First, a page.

Capacity on the routes from Europe to North-east Asia has changed little, while carriers have switched capacity from transpacific and transatlantic routes to those linking Europe and South-East Asia, on which capacity is up by 9. 4 per cent. AEA member airlines, on the other hand, reported that capacity to Asia and Australasia was down by 8 per cent in October 2001 compared to the same month of 2000. AEA carriers also reduced capacity on routes to and from the Middle East and North Africa, with a 13 per cent drop in October 2001 compared to October 2000.

It is a general opinion amongst airlines and their representative bodies that the attacks were targeted at government policies rather than at the air transport industry. Therefore, governments must respond appropriately as long as market conditions cannot be restored to normality. Although some carriers require specific government support, others believe that government response should aim to offer solutions to meet the common problems encountered by all different air operators. The events of September 11, 2001 resulted in a crisis for the airline industry as a whole, both in the U. S. and worldwide.

Because of this crisis, governments around the world have worked to “bail-out” their airline industries. In the U. S. an initial $15 billion package was supplied to help airlines survive the crisis. It is unclear whether that will be enough. One month after the crisis began, United Airlines’ Chairman and CEO James Goodwin said, “Today, we are literally hemorrhaging money. Clearly this bleeding has to be stopped – and soon – or United will perish sometime next year” (BBC, October 11, 2001). United Airlines filed for Chapter 11 bankruptcy on December 9, 2002.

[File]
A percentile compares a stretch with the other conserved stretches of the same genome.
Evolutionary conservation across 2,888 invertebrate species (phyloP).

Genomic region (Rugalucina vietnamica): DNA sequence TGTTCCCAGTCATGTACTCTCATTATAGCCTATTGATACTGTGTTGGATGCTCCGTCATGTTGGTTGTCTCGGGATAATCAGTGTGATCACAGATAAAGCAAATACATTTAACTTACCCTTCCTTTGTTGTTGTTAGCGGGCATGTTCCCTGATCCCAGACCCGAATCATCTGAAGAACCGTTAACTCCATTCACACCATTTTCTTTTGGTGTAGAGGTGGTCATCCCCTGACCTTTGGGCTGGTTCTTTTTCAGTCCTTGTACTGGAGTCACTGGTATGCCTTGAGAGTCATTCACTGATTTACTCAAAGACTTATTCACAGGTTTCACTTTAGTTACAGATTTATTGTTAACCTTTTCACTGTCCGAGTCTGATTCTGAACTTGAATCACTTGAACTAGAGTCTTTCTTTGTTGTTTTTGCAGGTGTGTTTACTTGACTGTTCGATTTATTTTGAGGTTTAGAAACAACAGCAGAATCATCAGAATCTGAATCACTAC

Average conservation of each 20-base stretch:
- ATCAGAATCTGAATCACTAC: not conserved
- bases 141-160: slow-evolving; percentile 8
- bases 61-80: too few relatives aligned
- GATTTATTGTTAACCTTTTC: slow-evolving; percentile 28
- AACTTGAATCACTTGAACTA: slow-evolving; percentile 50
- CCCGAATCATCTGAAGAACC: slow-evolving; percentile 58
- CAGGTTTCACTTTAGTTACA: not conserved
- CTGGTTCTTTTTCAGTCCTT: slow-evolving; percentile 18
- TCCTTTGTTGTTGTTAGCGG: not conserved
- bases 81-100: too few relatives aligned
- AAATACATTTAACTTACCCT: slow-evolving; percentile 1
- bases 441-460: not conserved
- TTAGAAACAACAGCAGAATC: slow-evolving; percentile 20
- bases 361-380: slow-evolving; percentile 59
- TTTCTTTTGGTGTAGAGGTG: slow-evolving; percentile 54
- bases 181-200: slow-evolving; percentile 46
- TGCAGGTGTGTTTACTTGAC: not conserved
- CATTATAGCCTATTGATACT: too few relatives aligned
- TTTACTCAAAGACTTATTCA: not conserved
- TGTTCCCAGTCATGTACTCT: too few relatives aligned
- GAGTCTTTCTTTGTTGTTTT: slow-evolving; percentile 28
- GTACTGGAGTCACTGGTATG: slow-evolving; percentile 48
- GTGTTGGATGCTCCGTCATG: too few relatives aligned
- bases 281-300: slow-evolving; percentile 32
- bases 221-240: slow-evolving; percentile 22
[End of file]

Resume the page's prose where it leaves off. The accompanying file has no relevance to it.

Furthermore, Swissair, Ansett Australia, Vanguard (U. S.), and Sabena Airlines of Belgium all claim that 9/11 is largely to blame for their demise. Indeed, 9/11 created even more tragedy than the immediate loss of life and property. More than two years have passed since the event, and the airline industry has still not recovered. 5 Airline Business, Nov. 2001 The Association of Asia Pacific Airlines (AAPA) has called on the region’s national governments to aid the industry in its attempt to recover from the current crises by providing relief from landing fees, terminal charges and taxes. It has also asked governments to help by promoting tourism and facilitating international air travel.

Low-cost airlines such as Ryanair believe that the European Commission and European governments should firmly resist any calls for state aid. If either really want to assist the airline industry in the aftermath of 11 September, the focus should be on measures that reduce airline costs (such as the air passenger duty in the United Kingdom, or airport and landing charges at many government-owned airports). Such measures will result in an immediate reduction in costs and air fares, which will in turn stimulate air travel, and help to limit the impact of any economic downturn on the economies of Europe.

Charter operators have also asked to be included in any government compensation to scheduled airlines. The charter airline trade association, the International Air Carrier Association (IACA), has stated that while it is not advocating state subsidy, it believes that governments should provide financial assistance to compensate for additional costs incurred by the industry as a consequence of 11 September. Some governments of tourist destinations are offering support to charter airlines serving their countries.